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Rumours of Grace: Trump, gender inequality, churches and a glimpse of God

Michael Veenema | Interrobang | Opinion | October 3rd, 2016

Editorial opinions or comments expressed in this online edition of Interrobang newspaper reflect the views of the writer and are not those of the Interrobang or the Fanshawe Student Union. The Interrobang is published weekly by the Fanshawe Student Union at 1001 Fanshawe College Blvd., P.O. Box 7005, London, Ontario, N5Y 5R6 and distributed through the Fanshawe College community. Letters to the editor are welcome. All letters are subject to editing and should be emailed. All letters must be accompanied by contact information. Letters can also be submitted online by clicking here.
Commentators on the Clinton vs. Trump Sept. 26 debate are making the point that gender inequality was reflected in comments Trump made. He said that he did not believe that Clinton has the stamina to be the president of their country. Clinton herself repeated slurs that Trump has used on women in order to show that he has at best a shallow understanding of gender equality.

While gender inequality can mean a number of things, for now I am using the term only as it relates to the differences between men and women in their status and capabilities. Trump appears to represent a view of women that sees them as suitable company only if they meet certain standards of appearance.

His famous ownership of the Miss Universe/ Miss USA organization came to an end in 2015 (after NBC refused to broadcast his pageants because of remarks Trump made about Mexicans). However, that former ownership has not won Trump any credit with those who are fighting for gender equality.

It has often been said that the church has contributed to gender inequality by supporting the subjugation of women. However, the church’s attempts to restrict the roles of women have overall been half-hearted. I will say a bit about that and then suggest a fatal flaw in the church’s slowness in keeping women out of key leadership roles such as the priesthood.

The reason I say that the church only half-heartedly has withheld from women some status and roles is that, far from the record being clear on this, it is mixed.

Take for example the Catholic Church. It is typically accused of an unequal treatment of gender because it has refused to allow female priests. However, as many historians have noted, the Catholic Church found a way to give women positions in leadership and religious life through the establishment of convents and orders of nuns such as the Sister of Charity and the Sisters of Mercy. This occurred at a time when society had little else to offer women who wanted to lead and serve their communities.

A second example: Pentecostal Churches, which comprise the largest and fastest growing religious movement of the last 100 years, have been successful because, among other things, in the early days women preached and led. One of them, Aimee Semple McPherson, by 33 had already established the first Christian radio station in the early 1900s in Los Angeles. Her church seated over 5,000 people and thousands became Christian believers under her preaching and teaching.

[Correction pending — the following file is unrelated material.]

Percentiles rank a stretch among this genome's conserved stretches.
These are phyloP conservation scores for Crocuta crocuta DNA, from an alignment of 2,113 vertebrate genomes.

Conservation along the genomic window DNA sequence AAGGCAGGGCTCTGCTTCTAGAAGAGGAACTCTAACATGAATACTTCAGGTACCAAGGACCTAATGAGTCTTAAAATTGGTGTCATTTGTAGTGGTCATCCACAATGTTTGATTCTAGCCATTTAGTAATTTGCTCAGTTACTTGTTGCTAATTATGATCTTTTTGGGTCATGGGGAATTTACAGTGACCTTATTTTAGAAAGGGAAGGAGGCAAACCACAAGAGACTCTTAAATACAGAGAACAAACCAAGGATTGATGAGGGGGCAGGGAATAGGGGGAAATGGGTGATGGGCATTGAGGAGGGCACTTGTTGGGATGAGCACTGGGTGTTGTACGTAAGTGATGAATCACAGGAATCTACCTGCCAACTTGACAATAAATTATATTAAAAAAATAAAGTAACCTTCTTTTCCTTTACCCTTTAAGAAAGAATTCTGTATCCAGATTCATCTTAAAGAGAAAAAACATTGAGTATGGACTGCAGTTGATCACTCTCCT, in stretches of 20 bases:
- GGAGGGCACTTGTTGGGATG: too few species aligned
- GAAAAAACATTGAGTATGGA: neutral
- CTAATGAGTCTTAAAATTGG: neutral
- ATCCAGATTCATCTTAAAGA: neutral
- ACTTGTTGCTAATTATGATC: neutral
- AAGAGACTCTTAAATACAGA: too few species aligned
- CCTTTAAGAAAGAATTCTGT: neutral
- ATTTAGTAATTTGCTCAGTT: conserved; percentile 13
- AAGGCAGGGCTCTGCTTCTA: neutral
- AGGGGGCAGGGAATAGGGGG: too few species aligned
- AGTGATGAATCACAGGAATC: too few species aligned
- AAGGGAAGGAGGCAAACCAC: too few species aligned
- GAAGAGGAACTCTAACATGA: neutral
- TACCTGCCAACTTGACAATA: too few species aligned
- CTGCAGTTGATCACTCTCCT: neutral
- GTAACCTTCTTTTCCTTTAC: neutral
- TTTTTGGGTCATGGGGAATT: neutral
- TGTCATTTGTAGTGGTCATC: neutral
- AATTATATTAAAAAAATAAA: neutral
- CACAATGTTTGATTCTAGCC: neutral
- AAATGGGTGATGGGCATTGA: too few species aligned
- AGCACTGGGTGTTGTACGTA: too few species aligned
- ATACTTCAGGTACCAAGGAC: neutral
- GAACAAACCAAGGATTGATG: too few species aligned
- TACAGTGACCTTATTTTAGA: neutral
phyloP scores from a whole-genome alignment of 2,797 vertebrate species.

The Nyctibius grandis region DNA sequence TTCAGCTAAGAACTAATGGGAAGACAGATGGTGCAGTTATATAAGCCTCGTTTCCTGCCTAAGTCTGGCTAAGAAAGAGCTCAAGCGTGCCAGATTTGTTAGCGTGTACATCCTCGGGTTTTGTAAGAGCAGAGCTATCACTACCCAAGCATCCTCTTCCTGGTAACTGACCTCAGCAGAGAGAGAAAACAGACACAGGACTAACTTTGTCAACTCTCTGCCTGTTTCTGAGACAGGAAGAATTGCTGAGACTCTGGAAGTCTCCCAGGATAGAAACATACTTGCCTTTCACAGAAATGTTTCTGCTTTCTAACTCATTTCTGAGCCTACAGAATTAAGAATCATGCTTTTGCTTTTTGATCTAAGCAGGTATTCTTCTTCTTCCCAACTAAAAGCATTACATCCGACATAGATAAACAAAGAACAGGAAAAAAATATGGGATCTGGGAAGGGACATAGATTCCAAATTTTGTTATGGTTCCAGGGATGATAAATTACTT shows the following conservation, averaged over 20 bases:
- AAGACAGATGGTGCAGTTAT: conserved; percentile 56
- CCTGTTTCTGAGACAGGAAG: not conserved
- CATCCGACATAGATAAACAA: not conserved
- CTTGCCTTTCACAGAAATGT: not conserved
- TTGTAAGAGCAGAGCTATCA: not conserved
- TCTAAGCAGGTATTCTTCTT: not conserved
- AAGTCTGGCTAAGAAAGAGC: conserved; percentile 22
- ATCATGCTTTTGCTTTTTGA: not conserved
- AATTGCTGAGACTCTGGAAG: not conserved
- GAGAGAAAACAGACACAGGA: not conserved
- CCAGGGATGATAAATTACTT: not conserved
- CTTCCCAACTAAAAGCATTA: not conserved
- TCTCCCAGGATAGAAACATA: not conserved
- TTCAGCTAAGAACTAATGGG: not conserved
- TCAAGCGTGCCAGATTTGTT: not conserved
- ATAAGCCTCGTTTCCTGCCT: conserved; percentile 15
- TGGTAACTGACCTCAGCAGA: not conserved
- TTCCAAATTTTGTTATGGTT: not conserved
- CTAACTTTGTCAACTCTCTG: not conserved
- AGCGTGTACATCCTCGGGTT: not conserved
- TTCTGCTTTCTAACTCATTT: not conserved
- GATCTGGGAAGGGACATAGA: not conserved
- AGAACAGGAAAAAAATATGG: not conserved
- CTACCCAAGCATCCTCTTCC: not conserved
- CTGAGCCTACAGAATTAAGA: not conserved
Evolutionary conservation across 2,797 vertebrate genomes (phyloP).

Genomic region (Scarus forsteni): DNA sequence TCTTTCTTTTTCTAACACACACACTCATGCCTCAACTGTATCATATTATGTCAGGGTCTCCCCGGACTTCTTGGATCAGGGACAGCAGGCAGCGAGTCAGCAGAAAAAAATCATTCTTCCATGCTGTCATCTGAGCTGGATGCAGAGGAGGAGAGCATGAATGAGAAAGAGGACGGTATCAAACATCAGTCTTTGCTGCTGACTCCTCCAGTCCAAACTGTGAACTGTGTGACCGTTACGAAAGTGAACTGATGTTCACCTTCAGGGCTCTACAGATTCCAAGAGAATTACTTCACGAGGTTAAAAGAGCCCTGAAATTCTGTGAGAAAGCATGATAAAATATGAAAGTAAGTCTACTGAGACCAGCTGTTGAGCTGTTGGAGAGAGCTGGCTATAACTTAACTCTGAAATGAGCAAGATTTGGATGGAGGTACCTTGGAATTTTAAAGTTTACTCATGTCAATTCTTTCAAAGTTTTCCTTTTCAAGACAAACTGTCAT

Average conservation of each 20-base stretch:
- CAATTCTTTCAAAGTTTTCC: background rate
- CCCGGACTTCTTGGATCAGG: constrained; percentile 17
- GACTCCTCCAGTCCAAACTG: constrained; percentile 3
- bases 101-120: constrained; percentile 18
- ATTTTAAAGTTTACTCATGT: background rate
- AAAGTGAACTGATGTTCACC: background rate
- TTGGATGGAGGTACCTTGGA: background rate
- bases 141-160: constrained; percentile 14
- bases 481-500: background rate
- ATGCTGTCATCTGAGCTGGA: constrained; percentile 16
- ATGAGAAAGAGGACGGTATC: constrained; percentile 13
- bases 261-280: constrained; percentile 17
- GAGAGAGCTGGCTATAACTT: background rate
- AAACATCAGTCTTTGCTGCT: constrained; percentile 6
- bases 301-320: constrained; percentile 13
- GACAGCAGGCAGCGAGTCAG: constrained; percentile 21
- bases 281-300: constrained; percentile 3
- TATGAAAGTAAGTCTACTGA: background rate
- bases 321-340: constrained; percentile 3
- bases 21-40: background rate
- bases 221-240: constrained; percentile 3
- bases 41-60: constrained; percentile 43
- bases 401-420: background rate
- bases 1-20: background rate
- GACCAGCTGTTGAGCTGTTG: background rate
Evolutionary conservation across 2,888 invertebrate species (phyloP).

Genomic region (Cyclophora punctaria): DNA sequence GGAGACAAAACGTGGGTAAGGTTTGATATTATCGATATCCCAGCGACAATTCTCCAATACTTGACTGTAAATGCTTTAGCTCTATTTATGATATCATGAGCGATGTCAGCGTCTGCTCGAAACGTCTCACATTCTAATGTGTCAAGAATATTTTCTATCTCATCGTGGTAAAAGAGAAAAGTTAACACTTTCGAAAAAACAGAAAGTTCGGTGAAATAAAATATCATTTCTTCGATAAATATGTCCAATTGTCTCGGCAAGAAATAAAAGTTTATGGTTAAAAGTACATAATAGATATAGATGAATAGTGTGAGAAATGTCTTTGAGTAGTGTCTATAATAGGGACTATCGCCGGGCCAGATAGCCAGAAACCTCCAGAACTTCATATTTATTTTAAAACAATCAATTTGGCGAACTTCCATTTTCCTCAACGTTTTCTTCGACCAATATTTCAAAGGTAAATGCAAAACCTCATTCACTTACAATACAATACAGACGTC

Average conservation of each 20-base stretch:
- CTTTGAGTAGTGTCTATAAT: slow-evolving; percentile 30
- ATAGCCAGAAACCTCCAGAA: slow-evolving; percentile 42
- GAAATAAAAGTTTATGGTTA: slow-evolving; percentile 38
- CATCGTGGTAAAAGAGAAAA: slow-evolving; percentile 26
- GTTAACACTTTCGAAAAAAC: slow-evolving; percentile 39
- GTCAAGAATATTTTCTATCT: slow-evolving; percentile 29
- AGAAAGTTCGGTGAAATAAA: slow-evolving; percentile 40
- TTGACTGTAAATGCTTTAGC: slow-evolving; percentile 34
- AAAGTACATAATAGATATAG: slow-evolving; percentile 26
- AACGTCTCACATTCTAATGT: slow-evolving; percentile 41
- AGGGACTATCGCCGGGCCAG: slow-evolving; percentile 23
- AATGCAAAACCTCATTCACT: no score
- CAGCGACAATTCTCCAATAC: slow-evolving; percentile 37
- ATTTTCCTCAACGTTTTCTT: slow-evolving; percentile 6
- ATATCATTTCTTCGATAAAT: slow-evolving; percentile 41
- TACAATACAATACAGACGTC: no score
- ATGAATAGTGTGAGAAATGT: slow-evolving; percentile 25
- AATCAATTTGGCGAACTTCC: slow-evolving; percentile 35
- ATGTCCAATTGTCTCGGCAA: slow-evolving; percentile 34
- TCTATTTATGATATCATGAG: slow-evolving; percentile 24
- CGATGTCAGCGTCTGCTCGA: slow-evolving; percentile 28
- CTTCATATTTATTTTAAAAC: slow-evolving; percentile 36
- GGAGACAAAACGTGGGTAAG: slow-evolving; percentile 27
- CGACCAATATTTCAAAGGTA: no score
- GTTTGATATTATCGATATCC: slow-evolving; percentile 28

It is true that in later decades the freedom of Pentecostal women to preach and lead has been questioned. But it was not that way in the beginning and there are many other examples within the world wide Christian community of great inconsistency in the restrictions placed on women.

Ultimately such inconsistency is well founded. This is because the opening page of the Bible holds men and women in equally high regard.

That page addresses a simple question: how and why is advanced human culture possible?

Many people today mistakenly believe in naturalism, which assumes that our capacities for leadership, organization, culture and art are a happy by-product of evolutionary processes; that we are capable of amazing feats of the imagination, organization and construction is completely unnecessary for the raw survival of the species.

It’s all accidental in the end that we can create and construct to the extent that we do, but we get to enjoy it all nonetheless.

The response to the question of the source of our staggering capacity to create and build what we find in the opening page of the Bible is much more rewarding and promising. Human beings have been created in the image of God or as a youth said to me recently, “We are all created to be a picture of God.”

But when it comes to gender equality, here’s the thing, and I’ll let the writing speak for itself:

“So God created mankind in his own image, in the image of God he created them; male and female he created them.”

I can expect to see a glimpse of God in Christine as well as Christopher, in Joanne as well as John, and in Francoise as well as Francois. All have been created in the image of God. We all share some of God’s capacity for creativity, work, rest, celebration, sociability and wise rule. Sometimes people ask for a sign that God is real and present, but what people do not realize is that we are the proof.

This doctrine that each person reflects God, without any gender-based exclusion, is pivotal to a correct understanding of gender (in)equality. It relativizes and puts into liberating context the parts of the Bible that assume inequality. It undermines the (half-hearted) gender inequality that is found in significant parts of the Christian tradition. It cuts the legs out from any religious or social tradition of gender inequality. And it is a powerful motive for gender equality.

Actually, the term “gender equality” sounds a bit lame. It sounds lame compared to the hints of brilliance and glory conveyed by the understanding that you and I, whatever our gender identity, are created to be a picture of God.
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